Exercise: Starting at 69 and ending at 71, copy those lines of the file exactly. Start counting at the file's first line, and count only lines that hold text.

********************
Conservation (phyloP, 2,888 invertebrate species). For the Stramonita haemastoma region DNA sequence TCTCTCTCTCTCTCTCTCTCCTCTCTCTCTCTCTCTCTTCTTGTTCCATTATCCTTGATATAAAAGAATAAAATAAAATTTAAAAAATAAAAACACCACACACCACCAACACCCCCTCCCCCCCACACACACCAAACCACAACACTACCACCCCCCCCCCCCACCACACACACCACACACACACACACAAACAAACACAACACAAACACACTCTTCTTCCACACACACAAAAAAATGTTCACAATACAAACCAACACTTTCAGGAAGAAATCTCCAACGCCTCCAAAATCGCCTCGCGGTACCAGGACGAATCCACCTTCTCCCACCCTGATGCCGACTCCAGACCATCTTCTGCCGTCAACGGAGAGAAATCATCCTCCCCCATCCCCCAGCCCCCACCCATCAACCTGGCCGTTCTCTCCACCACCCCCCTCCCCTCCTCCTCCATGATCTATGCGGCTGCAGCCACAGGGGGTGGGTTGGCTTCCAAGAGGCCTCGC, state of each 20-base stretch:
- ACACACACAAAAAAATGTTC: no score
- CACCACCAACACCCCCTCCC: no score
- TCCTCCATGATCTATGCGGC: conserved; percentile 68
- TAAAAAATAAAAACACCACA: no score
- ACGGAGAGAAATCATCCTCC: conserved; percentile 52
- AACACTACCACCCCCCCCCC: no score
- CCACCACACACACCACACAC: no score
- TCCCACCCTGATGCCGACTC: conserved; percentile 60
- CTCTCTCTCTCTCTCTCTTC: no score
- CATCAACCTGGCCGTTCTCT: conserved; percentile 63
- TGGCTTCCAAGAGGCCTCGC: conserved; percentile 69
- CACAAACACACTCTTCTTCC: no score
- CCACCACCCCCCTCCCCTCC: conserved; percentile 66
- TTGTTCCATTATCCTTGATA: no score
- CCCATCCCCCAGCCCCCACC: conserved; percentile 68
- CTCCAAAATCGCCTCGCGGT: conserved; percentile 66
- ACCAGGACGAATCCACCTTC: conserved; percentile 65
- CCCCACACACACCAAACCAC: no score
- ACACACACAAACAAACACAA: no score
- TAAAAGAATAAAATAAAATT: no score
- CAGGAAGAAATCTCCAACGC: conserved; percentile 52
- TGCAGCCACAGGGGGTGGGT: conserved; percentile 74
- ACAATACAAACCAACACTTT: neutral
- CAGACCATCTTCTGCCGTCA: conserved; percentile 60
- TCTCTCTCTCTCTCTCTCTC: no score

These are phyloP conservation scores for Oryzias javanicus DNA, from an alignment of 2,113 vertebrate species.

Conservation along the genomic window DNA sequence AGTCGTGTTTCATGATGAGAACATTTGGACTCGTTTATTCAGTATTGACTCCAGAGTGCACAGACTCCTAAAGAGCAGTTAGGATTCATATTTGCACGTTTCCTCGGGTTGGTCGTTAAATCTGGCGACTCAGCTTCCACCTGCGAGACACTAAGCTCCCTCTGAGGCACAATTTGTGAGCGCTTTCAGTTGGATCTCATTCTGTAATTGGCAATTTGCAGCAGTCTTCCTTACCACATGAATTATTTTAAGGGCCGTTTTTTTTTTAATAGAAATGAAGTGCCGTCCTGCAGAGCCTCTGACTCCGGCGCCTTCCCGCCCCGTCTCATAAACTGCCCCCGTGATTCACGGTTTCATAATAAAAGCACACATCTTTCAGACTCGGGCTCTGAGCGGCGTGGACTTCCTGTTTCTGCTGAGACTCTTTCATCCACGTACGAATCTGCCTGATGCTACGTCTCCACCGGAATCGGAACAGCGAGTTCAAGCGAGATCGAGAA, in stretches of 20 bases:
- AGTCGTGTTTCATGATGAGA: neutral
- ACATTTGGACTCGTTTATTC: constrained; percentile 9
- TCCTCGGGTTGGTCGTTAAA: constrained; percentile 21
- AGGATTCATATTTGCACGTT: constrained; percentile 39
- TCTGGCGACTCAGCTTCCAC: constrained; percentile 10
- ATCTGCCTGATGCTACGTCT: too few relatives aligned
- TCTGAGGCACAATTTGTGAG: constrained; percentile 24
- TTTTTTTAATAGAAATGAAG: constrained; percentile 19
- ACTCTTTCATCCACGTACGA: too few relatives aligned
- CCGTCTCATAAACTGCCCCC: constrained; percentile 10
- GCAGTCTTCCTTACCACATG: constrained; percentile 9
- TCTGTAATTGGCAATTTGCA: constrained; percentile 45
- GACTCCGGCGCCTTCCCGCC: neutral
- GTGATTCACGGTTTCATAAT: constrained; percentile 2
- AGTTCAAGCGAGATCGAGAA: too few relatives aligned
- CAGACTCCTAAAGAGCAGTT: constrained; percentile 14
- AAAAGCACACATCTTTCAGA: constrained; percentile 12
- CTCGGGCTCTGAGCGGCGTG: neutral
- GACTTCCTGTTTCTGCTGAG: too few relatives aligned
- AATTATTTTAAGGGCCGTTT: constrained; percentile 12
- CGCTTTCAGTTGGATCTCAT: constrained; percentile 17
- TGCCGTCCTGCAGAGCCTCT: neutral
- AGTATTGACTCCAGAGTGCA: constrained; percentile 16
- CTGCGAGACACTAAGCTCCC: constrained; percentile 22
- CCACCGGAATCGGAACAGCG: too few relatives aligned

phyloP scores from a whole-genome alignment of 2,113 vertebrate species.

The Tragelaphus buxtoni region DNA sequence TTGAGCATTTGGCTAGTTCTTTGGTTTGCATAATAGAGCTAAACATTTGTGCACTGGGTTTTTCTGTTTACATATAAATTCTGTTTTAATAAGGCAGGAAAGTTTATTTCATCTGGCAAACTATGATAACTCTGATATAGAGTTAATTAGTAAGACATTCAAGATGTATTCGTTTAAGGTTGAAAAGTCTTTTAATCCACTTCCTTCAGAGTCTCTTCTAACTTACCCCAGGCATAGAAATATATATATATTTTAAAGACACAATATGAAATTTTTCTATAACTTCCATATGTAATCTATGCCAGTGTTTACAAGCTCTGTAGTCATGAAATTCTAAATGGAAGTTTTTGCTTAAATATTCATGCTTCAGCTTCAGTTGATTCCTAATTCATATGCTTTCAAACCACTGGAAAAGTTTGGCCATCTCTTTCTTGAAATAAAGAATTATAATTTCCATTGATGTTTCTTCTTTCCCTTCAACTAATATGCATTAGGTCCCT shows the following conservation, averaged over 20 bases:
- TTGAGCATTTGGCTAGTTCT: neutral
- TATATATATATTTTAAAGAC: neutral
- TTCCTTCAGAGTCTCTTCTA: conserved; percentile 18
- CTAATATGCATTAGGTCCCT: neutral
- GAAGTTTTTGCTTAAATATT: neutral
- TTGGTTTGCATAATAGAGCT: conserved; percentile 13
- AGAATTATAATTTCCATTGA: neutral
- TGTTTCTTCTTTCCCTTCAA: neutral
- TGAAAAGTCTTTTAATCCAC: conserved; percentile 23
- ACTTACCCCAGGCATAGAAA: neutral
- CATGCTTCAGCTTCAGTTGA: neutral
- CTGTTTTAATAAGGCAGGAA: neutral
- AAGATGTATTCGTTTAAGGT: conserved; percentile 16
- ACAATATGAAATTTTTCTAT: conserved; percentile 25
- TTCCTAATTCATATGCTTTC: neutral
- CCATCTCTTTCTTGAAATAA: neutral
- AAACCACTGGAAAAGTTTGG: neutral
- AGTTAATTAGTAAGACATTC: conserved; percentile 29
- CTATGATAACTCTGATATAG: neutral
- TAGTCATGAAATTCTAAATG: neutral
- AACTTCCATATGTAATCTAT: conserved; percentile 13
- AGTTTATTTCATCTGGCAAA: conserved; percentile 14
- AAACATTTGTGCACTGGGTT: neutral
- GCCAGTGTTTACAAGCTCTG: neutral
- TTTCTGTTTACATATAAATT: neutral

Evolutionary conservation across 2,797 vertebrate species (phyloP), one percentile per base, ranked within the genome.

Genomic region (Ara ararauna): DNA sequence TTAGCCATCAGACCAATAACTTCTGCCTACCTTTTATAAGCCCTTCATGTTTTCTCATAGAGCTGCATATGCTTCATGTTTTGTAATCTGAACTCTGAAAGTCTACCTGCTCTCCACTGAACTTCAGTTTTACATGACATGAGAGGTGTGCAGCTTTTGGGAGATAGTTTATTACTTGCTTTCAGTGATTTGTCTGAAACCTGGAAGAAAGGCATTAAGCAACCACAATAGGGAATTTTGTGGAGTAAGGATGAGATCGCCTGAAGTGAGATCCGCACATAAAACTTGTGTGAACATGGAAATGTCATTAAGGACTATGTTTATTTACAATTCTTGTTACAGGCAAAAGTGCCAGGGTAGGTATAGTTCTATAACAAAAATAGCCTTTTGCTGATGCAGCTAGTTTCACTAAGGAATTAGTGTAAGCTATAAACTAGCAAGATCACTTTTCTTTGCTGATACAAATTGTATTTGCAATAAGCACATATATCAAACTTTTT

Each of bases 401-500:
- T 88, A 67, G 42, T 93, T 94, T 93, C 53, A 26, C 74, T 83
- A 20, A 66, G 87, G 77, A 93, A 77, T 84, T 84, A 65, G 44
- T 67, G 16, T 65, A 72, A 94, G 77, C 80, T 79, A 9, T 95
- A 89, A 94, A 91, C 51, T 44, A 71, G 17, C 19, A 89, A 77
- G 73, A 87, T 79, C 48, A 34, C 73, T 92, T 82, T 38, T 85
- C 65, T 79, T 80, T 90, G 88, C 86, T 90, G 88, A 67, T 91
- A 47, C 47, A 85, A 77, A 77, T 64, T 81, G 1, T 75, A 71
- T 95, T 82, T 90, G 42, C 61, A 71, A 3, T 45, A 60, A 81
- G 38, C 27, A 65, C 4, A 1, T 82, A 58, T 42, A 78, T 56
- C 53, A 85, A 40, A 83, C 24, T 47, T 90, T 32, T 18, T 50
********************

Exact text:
- ACAATATGAAATTTTTCTAT: conserved; percentile 25
- TTCCTAATTCATATGCTTTC: neutral
- CCATCTCTTTCTTGAAATAA: neutral